BlackCat has made a practice of using signed code in its attacks. Their latest campaign is no exception.
Signed code in the hands of cybercriminals can provide them with an unobtrusive means of accessing their targets' systems.
BlackCat ransomware group uses signed kernel driver to evade detection.
Trend Micro reports that the BlackCat ransomware gang is using a new signed kernel driver to evade detection. The researchers assess that this new kernel driver could be an updated version of signed code Mandiant, Sophos, and SentinelOne discovered in December. That coordinated disclosure by the three cyber security firms showed attackers abusing Microsoft developer accounts certified by Microsoft’s Hardware Developer Program, to create malicious kernel drivers and use them in ransomware attacks. Trend Micro writes, “We believe that this new kernel driver is an updated version that inherited the main functionality from the samples disclosed in previous research. The driver was used with a separate user client executable in an attempt to control, pause, and kill various processes on the target endpoints related to the security agents deployed on the protected machines.” They further explain that these kernel drivers are mostly used in the evasion phases of an attack. Trend Micro assesses that this new signed kernel driver is still being developed because “it is not structured well and some of its functions currently cannot be used.”
Where BlackCat gets its code-signing certificates.
Trend Micro determined that threat actors can obtain code-signing certificates by purchasing leaked certs on the darkweb, abusing Microsoft’s portal, or impersonating legitimate entities. “For organizations, compromised keys present not only a security risk, but can also lead to a loss of reputation and trust in the original signed software. Businesses should aim to protect their certificates by implementing best practices such as reducing access to private keys, which reduces the risk of unauthorized access to the certificate. Employing strong passwords and other authentication methods for private keys can also help protect them from being stolen or compromised by malicious actors. Furthermore, using separate test signing certificates (for prerelease code used in test environments) minimizes the chances that the actual release signing certificates are abused in an attack.”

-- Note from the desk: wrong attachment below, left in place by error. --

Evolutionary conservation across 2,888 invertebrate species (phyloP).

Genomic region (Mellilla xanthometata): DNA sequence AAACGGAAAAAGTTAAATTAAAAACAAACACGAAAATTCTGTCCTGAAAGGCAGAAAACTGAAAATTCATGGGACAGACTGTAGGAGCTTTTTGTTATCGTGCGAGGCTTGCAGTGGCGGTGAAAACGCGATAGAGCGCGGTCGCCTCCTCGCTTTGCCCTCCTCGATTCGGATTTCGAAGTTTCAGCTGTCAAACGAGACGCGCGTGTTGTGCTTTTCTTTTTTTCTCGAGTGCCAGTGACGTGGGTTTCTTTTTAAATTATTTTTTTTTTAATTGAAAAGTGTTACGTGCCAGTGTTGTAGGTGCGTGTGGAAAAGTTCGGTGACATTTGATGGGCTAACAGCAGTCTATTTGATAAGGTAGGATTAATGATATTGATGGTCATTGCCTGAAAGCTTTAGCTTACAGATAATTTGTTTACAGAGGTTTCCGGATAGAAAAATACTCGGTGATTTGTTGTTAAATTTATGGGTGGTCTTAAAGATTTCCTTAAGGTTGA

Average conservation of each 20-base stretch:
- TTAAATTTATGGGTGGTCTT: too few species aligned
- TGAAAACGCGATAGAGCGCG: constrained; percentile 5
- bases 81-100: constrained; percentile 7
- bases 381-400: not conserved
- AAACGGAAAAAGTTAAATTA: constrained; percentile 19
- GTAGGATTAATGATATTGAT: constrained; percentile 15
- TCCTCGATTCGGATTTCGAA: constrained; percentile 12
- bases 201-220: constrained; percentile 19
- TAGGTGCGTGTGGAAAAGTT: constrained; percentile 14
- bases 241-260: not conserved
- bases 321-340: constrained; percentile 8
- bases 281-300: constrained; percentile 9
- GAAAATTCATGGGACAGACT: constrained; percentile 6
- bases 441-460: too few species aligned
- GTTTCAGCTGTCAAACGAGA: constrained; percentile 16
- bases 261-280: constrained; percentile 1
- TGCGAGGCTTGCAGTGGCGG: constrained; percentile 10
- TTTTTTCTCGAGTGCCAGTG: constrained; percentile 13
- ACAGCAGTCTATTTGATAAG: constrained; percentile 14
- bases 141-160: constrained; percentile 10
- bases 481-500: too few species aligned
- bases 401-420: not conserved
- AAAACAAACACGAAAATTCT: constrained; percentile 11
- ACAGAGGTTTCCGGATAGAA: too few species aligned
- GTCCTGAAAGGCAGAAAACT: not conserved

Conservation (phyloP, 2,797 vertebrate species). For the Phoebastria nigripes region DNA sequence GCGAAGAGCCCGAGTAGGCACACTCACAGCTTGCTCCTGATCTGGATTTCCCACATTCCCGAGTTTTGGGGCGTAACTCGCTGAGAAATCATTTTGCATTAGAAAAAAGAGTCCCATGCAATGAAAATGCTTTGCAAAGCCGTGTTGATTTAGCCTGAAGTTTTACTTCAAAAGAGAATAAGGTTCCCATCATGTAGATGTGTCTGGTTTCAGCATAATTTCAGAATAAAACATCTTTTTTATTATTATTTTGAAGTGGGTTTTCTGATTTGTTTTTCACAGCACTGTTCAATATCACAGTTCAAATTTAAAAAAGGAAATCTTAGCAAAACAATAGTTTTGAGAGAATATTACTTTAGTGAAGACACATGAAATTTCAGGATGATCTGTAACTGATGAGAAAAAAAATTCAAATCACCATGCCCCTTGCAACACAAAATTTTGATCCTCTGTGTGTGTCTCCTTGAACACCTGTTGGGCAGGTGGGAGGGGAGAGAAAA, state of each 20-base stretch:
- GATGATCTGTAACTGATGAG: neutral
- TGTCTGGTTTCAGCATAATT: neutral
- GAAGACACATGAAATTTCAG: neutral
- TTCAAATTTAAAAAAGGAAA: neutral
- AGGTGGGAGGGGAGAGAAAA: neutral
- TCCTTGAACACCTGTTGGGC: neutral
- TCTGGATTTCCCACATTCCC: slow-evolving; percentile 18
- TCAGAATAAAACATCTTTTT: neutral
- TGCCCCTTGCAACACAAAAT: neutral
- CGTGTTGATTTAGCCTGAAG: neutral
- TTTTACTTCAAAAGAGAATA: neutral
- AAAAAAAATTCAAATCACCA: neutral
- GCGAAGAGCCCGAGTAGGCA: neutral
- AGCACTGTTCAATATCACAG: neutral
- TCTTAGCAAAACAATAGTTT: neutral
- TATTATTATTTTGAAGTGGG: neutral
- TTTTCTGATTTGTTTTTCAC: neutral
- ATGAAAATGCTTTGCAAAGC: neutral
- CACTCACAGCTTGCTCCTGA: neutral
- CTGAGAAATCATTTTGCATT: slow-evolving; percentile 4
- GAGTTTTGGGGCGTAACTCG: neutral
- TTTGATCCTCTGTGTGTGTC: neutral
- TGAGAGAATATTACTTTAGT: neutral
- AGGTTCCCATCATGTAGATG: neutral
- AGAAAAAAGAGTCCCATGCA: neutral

Certificates can be abused just as can credentials.
James McQuiggan, Security Awareness Advocate at KnowBe4, commented that this technique is the sort of approach an adaptable adversary can be expected to adopt.
"Cybercriminals continue to evolve their attack methods, leveraging certificates like stolen IDs, trying to spoof their identity, and hiding their malicious acts. Knowing that Microsoft revokes hardware developer accounts that are abused in these attacks emphasizes the severity of the threat, and organizations should take proactive measures to ensure their systems are protected against such attacks. As cyber threats continue to evolve, individuals and organizations must stay informed of the latest techniques utilized by cybercriminals. To protect against such attacks, users and organizations should ensure their systems are up-to-date with the latest security patches and employ multi-layered security measures such as firewalls, antivirus software and intrusion detection systems. While protecting the technology, organizations must also protect their end users with a robust security awareness training program complete with assessments, tools and resources for end users to report malicious activity and socially engineered emails."